Learning To Love, And Forgive, In Brilliant 'Day'Mat Johnson's funny, humane new novel follows a biracial man coming to terms with his identity — and the daughter he never knew about. Michael Schaub calls it a "beautiful, triumphant miracle."
Warren Duffy is having a bad year. The comic book store he opened in Cardiff, Wales, has shut down, leaving him in debt to his angry ex-wife. He habris come home to Philadelphia to claim the inheritance left to him by his late father — a roofless, possibly haunted mansion that's only inhabitable in the most technical sense of the word. And he's basically broke, forced to make pocket money by drawing pictures at a comic book convention, where, because he's biracial, he's shunted into the "urban" section. (" 'Urban' is the nicest way to say" the N-word, he notes, with understandable bitterness.)
It's at the convention that he gets another shock — a teenage daughter that he never knew about. She greets him with something less than warmth: "So, I'm a black. That's just ... great. A black. That's just what I need right now." Warren is obviously displeased: "My daughter is a racist, I think. I adjust that to, My daughter is mildly racist. My daughter is casually racist, I settle on."
That's the setup for Loving Day, Mat Johnson's hilarious and touching new novel about family, identity and what it means to truly love other people. The title comes from the annual holiday observed on June 12, celebrating the day in 1967 when the U.S. Supreme Court ruled that state laws forbidding interracial marriage were unconstitutional. (You read that right — 1967, nearly six years after President Obama was born.)
Over the years, Warren has come to terms with his own identity; he's the son of a white father and an African-American mother. "I am a racial optical illusion," he muses, as someone who self-identifies as black. "This mixed race stuff is heresy. It's the opposite of what I've been taught since a child: if you have any black in you, you're black — very simple, very American."
His newfound daughter, Tal, has a harder time adjusting to the heritage she just learned about. She moves in with Warren after running away from her grandfather's home and dropping out of high school. Warren insists she continue her education, and the two settle on a magnet school for biracial kids, located quasi-legally in a park. It's a "Mulattopia," as Warren calls it — a hippie-ish institution where students learn how not to be an "Oreo" (black on the outside, white on the inside) or a "sunflower" (yellow, or mixed, on the outside, brown on the inside).
Warren gets a job teaching art at the school, but he's still beset by other problems — he's falling in love with a woman who may or may not loathe him, his best friend is having severe marital problems, and there are two mysterious figures, either ghosts or crack addicts, haunting his decrepit mansion in northwest Philadelphia.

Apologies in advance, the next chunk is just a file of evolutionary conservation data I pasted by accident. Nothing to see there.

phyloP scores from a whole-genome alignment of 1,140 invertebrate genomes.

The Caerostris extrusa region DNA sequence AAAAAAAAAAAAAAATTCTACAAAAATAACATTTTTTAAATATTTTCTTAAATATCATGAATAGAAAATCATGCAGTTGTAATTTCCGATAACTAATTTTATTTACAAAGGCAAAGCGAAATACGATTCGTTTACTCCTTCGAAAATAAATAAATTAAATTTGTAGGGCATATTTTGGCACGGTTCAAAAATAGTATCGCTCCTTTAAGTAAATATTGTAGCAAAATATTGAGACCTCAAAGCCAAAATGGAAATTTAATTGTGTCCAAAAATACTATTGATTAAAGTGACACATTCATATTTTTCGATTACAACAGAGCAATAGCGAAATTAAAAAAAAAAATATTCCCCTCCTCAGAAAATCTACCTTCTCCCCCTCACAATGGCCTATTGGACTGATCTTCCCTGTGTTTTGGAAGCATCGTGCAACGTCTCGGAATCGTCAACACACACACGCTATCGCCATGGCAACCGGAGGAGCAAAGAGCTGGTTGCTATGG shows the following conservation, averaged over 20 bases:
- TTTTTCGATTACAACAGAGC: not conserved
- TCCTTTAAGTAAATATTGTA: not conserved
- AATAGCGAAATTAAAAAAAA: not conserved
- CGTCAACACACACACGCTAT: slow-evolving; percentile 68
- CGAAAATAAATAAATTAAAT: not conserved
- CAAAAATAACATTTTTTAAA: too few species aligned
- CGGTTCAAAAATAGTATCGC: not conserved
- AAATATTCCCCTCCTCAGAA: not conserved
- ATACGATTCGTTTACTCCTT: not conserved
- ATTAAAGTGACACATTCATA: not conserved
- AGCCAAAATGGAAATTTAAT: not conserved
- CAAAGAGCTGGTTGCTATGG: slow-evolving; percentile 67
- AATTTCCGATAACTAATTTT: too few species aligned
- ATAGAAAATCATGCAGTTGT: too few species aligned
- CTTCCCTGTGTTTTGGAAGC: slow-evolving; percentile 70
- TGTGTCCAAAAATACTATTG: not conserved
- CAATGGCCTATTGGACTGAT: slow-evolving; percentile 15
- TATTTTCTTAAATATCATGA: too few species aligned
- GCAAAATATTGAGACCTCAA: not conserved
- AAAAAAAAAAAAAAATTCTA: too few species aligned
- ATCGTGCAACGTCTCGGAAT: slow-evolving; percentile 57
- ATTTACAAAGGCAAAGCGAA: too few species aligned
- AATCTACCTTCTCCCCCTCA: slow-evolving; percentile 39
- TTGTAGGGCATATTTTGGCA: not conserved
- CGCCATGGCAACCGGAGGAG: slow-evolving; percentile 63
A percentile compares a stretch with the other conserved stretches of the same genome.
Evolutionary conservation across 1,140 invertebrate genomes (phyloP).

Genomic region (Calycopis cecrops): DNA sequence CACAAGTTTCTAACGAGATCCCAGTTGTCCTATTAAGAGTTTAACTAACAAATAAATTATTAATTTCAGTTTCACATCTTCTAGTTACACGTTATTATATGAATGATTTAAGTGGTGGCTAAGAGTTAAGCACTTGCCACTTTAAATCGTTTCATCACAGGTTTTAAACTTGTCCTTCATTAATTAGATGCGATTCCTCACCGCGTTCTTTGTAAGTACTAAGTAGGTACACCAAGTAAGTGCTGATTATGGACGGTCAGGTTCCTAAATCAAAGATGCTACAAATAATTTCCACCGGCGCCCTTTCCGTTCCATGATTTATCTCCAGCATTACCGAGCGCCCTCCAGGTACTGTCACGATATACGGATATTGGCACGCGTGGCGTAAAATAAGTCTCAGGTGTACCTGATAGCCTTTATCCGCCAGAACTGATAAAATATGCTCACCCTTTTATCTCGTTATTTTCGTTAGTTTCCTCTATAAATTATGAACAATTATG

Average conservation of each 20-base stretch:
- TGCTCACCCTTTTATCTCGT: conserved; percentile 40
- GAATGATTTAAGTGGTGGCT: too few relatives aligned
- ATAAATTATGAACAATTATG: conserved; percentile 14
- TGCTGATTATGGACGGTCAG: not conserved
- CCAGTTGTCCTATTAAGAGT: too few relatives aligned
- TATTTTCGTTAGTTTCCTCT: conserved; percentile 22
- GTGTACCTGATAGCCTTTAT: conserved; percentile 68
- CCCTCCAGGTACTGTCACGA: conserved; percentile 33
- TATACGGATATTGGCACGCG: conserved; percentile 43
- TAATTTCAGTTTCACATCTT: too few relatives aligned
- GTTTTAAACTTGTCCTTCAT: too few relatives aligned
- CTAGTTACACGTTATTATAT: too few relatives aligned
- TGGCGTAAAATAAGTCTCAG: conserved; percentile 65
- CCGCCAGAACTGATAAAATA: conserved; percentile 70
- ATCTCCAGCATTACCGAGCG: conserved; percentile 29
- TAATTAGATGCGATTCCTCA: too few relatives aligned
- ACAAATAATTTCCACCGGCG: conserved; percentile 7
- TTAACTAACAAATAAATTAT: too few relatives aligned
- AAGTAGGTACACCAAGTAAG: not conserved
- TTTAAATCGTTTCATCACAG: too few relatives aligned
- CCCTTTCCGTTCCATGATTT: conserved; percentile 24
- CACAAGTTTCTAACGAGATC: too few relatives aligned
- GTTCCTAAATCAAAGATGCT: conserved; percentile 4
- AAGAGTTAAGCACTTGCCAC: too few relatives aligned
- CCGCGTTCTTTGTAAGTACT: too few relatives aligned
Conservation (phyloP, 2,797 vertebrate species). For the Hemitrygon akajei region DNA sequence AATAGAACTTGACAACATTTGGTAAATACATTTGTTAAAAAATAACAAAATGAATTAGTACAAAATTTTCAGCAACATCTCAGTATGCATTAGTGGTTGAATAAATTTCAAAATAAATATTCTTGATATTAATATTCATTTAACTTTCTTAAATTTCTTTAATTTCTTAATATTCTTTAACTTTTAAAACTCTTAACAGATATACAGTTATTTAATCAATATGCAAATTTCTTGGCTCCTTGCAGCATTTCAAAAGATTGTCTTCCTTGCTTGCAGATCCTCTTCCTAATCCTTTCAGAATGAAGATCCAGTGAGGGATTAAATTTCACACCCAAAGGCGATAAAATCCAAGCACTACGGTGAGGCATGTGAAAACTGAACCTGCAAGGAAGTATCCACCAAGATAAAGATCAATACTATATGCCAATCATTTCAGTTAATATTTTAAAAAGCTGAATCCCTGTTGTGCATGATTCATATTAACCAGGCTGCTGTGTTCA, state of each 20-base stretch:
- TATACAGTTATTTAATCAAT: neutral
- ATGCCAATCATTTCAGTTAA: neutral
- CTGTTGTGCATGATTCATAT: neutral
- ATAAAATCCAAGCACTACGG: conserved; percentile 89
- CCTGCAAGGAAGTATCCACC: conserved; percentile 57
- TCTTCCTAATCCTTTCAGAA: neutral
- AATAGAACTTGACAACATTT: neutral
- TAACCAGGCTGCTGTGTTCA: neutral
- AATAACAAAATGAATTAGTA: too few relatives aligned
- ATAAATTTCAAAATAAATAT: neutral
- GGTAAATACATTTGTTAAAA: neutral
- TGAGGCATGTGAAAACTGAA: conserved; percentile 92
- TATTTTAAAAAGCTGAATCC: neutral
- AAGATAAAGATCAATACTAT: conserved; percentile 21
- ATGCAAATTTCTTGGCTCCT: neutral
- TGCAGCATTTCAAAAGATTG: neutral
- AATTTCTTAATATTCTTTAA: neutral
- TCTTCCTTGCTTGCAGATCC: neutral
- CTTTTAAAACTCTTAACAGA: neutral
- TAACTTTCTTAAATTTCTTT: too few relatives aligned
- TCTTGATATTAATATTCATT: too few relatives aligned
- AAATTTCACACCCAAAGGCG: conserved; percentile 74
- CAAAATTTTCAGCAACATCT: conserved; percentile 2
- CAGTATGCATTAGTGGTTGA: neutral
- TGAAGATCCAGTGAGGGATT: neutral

That's a lot of storylines for an author to juggle in one novel, but Johnson handles them all so gracefully, it's almost hard to believe. One of the chief weapons in his arsenal is humor — Johnson is one of the funniest writers in America, and even his brief descriptions of ancillary characters can be hilarious. (Upon meeting a comic book nerd at the convention, Warren observes, "He looks like he just received an official letter that says he is not a juvenilia-obsessed dork. The letter is wrong.")
Humor without feeling usually falls flat on its face, at least in literary fiction, but that's not a problem for Johnson. He's a keen observer of human nature, and every relationship in Loving Day feels true — there's no greeting-card sentimentality, no tough-guy posturing. Warren and Tal are complicated and fully realized, but so are the supporting cast: Spider, a peripatetic tattoo artist; Roslyn, the kind school principal; and Sunita, Warren's crush, "the most beautiful tall, half-black, female comic book nerd in the world."
It has become a cliché to describe a work of art as "deeply human," and fair enough. But it's tempting to call Loving Day exactly that, because Johnson gets at the heart of what it means to be a person — and he does so with more skill, generosity and, yes, love, than just about anyone else writing fiction today. "Forgiveness comes later in life, after you've created enough disasters of your own," Warren observes toward the end of the novel. The disasters make us who we are, and the results can sometimes be amazing — as amazing as this beautiful, triumphant miracle of a book.